[Images by Andrew van Leeuwen]
This past summer we spent some time down in San Diego getting to know architect, developer, and builder Ted Smith. He is a founding member and principal of the RED Office in San Diego, and he chairs Woodbury University’s Master in Real Estate Development (MRED) program. Smith, along with the MRED faculty, has completed dozens of forward-thinking, boundary-pushing projects in and around San Diego. Through innovations like contemporary sleeping lofts, collapsible bathrooms, and multi-suite flats (to name just a few), Smith pioneered ordinances that champion affordable housing in Southern California, and he established new business models in the architecture industry.
We conducted a full-length interview with Smith — which was fascinating and will be published later this winter in ARCADE magazine — after which we took to the streets, camera in hand, and documented a sampling of his San Diego projects. Today’s post is an intro to Smith’s work, with some complementary commentary from your friends at BUILD.
This is one of our favorite Smith projects. We admire it for its sculptural qualities and the clever way the architects tweaked the traditional proforma by removing volume while maintaining rentable area. With measured architectural moves, the project uses a concrete grid, which is filled in for interior area, or left void for covered, outdoor terraces. A four-storey cast-in-place concrete wall maintains a firm urban edge along the street, while key volumes are subtracted behind. The structural framework allows for playful experimentation with color and texture, and windows that extend from the floor slab to the ceiling plate above.
Ninth & Beech Building
The shingled green half, containing three units and seven suites, was designed by Smith, and the white stucco half was designed by his long-time partner Kathleen McCormick. We had the opportunity to explore the interiors of McCormick’s design, and it is a wonder. A winding stair weaves its way up the four floors, and along the way it peels off into bedrooms, a bathroom, reading nooks, and storage cubbies. There’s an M.C. Escher feel to it, and visitors are rewarded at the top with a lofty common area filled with character, music, and life. The space spills out onto a generous outdoor terrace made for gatherings and marveling at the commercial airlines descending onto nearby San Diego International Airport.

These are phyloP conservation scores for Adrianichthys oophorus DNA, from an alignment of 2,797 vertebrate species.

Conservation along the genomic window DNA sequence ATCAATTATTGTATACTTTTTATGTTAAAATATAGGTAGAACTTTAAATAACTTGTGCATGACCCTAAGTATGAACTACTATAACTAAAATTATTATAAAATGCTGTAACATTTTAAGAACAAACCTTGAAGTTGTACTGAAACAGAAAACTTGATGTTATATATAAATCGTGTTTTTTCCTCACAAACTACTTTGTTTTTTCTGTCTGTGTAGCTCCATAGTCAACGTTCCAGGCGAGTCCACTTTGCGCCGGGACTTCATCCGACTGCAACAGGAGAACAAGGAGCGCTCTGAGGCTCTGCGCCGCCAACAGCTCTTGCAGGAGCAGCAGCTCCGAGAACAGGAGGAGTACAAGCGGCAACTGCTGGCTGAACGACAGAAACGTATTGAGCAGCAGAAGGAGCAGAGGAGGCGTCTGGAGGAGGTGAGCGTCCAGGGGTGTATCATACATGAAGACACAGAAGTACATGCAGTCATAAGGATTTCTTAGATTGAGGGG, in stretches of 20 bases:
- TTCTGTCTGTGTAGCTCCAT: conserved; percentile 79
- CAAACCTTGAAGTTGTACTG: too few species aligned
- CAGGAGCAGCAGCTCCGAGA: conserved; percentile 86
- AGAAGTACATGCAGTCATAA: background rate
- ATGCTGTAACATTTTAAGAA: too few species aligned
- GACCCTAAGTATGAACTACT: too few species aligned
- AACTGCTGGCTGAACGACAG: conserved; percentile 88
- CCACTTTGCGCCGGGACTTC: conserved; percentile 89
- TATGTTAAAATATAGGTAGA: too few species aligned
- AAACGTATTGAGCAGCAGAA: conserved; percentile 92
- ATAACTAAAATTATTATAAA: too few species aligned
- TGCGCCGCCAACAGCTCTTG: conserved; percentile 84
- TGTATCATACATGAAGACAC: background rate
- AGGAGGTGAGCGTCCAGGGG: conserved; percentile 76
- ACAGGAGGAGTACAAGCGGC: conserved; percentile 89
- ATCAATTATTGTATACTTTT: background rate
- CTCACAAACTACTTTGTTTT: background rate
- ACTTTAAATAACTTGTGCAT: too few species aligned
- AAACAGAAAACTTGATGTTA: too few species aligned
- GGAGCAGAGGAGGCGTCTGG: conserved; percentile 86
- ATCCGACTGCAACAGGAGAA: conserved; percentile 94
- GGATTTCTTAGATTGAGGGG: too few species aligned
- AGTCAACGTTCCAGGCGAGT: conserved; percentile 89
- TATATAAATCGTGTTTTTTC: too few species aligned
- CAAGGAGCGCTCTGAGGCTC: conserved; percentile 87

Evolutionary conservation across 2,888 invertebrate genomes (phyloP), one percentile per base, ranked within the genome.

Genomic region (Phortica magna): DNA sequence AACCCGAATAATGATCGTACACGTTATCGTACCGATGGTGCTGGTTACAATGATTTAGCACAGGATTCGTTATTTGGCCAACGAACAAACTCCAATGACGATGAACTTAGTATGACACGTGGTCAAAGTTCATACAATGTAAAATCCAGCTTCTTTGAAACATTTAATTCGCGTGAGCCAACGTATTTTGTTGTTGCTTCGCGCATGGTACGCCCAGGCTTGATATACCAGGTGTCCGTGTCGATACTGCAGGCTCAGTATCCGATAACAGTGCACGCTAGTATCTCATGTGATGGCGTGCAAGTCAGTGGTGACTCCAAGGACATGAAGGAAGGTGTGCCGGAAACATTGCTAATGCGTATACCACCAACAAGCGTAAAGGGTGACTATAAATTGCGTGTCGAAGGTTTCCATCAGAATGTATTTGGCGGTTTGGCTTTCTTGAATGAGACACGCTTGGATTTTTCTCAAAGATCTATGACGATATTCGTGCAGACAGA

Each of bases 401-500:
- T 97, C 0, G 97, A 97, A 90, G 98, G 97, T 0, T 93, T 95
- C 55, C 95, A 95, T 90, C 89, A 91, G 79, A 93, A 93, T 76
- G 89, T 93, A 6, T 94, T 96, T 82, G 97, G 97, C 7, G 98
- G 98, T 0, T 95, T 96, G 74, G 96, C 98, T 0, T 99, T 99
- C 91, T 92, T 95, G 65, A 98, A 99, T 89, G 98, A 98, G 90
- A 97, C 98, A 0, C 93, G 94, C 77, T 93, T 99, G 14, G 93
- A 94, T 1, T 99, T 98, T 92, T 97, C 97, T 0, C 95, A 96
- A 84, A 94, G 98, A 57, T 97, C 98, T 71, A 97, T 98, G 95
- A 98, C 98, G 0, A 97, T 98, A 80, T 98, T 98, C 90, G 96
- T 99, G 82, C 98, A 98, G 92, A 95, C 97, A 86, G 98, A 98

Designed by Smith and McCormick as the first RED Office project, the slenderness and height of this structure make it a beacon to the surrounding Hillcrest neighborhood. An impressively transparent façade contains clever loft spaces for short or long-term rental. Each 10’ x 30’ micro-loft is 11.5’ on one side, and 7.5’ on the other in order to accommodate sleeping lofts above. It’s that neighborhoody insider place that the design conscious seek out, and the location provides a great launch pad to San Diego. Looking out, the 360-degree views of the city and surroundings are stunning; looking in you’ll find an excellent case study for how Smith’s design mind works.
Fitting like a puzzle piece into the Little Italy neighborhood, this structure includes two double-height units and five suites. Clever fenestration breaks at the envelope, which establishes elegance and a striking night elevation. Parking is discretely tucked around back as the building holds the city edge with a textured masonry wall. Smith co-designed this project with Lloyd Russell.
Likened to a battleship, this structure brings art and character to the streetscape. A four-storey mass mitigates noise and distraction from the adjacent freeway, and includes a mural by artists Kim MacConnel and Jean Lowe. Slices of glazing provide a rhythm to the exterior and organization for 36 dwelling units, and a crafty second level parking area in the back shelters commercial spaces facing the adjacent street. Smith co-designed this project with Lloyd Russell.
Smith’s projects cleverly provide solutions to the challenges of modern-day, urban housing. Some of the built forms are diagrams in and of themselves, and others are quite brutal in form; and all continue an important practice of experimentation in architecture. The buildings require the viewer to put aesthetic judgement and preference aside, and study them in terms of the answers and possibilities they present. Smith’s work maintains a resourcefulness and scrappiness that is unfortunately disappearing in the all-too-slick architecture of our cities today; yet it is often these grittier characteristics and design processes, not just the polished result, that brings people together and builds communities.
Cheers from team BUILD